Additive construction poses unique challenges in getting uniform material microstructures to achieve specific strength, thermal, conductive, or cosmetic property targets. For applications like industrial tooling requiring resilience or medical implants needing biocompatibility, specialized equipment, and tightly controlled procedures become necessary. Have established service bureaus to ensure quality, guaranteeing parts meet specifications reliably until bringing production completely internally.

Shielding Intellectual Property

Cutting-edge products contain tightly guarded proprietary engineering and designs that are not shared openly. While today’s service bureaus implement confidentiality measures securing data transfers, some risk still exists externally. Evaluate trade secret sensitivity, competition levels and reverse engineering risks when weighing keeping all printing in-house or outsourcing production of patented products. However, once patents get filed, outside services provide healthy scaled output.QSY 3D Printing Services Company believes from the beginning to the end: Your intellectual property is the lifeblood of your business, ensuring its security is our mission, and we are happy to sign a confidentiality agreement.

When to Transition In-House Eventually

Organizations don’t usually outsource 3D printing forever. As technology matures, it’s crucial to regularly check how much you’re producing, the quality, the cost of testing, and whether your team has the skills. When your production exceeds 1,000 units, or your designs need frequent updates, consider moving 3D printing in-house to save money and improve margins.

However, for startups and small teams, outsourcing can help manage production without the heavy cost of equipment that might not be used all the time. But keep an eye on your sales and market trends. If your business grows and it makes financial sense, start doing your 3D printing in-house to cut costs as your products become more popular.

3D Printing: Oursoucing vs. In-House

Aspects in Comparison Outsource 3D Printing Production In-House 3D Printing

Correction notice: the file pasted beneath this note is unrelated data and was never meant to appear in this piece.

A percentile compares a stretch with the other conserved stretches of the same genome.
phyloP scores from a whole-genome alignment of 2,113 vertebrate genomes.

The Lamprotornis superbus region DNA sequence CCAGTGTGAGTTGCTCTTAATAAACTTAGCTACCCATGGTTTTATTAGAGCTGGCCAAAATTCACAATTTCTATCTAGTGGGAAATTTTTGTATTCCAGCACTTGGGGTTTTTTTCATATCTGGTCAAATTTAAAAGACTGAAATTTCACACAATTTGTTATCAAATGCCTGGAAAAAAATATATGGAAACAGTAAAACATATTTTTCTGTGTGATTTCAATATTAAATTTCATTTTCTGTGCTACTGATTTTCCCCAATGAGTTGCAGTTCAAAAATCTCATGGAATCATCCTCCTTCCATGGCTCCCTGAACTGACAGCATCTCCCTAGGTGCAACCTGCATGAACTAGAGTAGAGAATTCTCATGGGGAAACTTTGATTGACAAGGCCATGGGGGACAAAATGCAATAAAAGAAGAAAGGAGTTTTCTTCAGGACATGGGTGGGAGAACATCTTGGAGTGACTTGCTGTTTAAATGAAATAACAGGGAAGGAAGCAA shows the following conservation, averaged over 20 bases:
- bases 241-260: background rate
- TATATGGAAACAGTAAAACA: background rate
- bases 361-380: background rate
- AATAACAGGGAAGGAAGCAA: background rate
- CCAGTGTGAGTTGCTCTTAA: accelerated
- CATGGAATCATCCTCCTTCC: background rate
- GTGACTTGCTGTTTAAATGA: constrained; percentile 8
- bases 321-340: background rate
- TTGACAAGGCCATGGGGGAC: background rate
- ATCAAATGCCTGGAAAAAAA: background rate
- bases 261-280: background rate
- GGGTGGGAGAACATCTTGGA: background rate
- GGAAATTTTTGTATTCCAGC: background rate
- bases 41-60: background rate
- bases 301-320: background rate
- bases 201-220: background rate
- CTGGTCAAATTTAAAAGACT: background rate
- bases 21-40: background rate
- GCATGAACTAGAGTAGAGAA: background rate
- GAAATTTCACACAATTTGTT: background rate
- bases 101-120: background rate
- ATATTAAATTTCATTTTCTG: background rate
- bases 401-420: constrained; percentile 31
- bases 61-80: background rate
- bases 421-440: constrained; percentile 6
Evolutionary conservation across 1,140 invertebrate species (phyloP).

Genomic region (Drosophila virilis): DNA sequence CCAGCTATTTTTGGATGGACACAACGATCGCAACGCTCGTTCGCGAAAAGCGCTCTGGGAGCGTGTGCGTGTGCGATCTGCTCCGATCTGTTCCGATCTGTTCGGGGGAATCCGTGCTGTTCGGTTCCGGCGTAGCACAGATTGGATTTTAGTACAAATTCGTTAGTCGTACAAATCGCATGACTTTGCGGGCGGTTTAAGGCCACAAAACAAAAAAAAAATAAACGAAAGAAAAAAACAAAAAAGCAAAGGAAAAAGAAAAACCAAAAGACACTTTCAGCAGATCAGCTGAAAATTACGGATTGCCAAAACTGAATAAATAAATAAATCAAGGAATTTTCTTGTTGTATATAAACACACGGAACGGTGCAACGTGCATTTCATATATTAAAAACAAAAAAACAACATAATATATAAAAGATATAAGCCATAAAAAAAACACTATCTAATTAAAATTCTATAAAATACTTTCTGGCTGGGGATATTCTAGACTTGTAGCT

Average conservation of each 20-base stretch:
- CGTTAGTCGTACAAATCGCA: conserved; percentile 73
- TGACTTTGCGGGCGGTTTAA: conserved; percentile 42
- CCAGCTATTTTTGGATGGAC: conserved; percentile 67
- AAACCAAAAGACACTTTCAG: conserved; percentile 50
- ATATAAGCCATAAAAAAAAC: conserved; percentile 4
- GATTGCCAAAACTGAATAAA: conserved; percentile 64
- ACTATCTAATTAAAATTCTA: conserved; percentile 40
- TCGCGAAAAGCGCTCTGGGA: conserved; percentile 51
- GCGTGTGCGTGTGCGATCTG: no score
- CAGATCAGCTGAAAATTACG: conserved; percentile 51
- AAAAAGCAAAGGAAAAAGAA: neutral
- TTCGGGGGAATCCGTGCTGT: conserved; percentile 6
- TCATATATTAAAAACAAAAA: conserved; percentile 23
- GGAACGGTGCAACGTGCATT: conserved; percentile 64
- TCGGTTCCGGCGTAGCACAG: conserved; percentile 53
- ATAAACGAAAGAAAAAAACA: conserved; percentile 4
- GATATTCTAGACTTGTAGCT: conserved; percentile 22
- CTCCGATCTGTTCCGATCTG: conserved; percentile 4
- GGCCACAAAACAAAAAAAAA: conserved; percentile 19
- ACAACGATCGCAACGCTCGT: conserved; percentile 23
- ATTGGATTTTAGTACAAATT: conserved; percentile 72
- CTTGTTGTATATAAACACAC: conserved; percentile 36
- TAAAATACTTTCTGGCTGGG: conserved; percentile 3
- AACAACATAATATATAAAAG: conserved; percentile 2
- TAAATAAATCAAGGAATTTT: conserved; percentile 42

Costs Lower upfront costs as there’s no need to purchase equipment.
Variable costs depending on volume and complexity.
Higher initial costs due to purchasing and maintaining equipment.
Fixed costs over time; more cost-effective at large volumes.
Expertise Access to specialized expertise without in-house training.
Less need for staff training and hiring.
Requires training and development of staff expertise.
Control over printing processes and quality.
Flexibility High flexibility in scaling production up or down. Fixed capacity; less flexible but can be optimized for specific needs.
Quality Control Dependent on the service provider’s standards and consistency. Direct control over quality standards and consistency.
Turnaround Time Can be faster due to specialization of services. Depends on in-house capacity and workload; can be slower or faster.
IP Security Potential risk of intellectual property exposure. Higher control over intellectual property and confidentiality.
Customization Limited by the service provider’s capabilities. Greater flexibility in customization and iteration.
Volume More cost-effective for low to medium volumes. Economies of scale kick in at higher volumes, making it more cost-effective.
Investment Risk Lower risk as there’s no large capital investment required. Higher risk due to the upfront investment in technology and training.
Long-term Strategy May lead to dependency on external providers. Builds internal capabilities and assets, beneficial for long-term growth.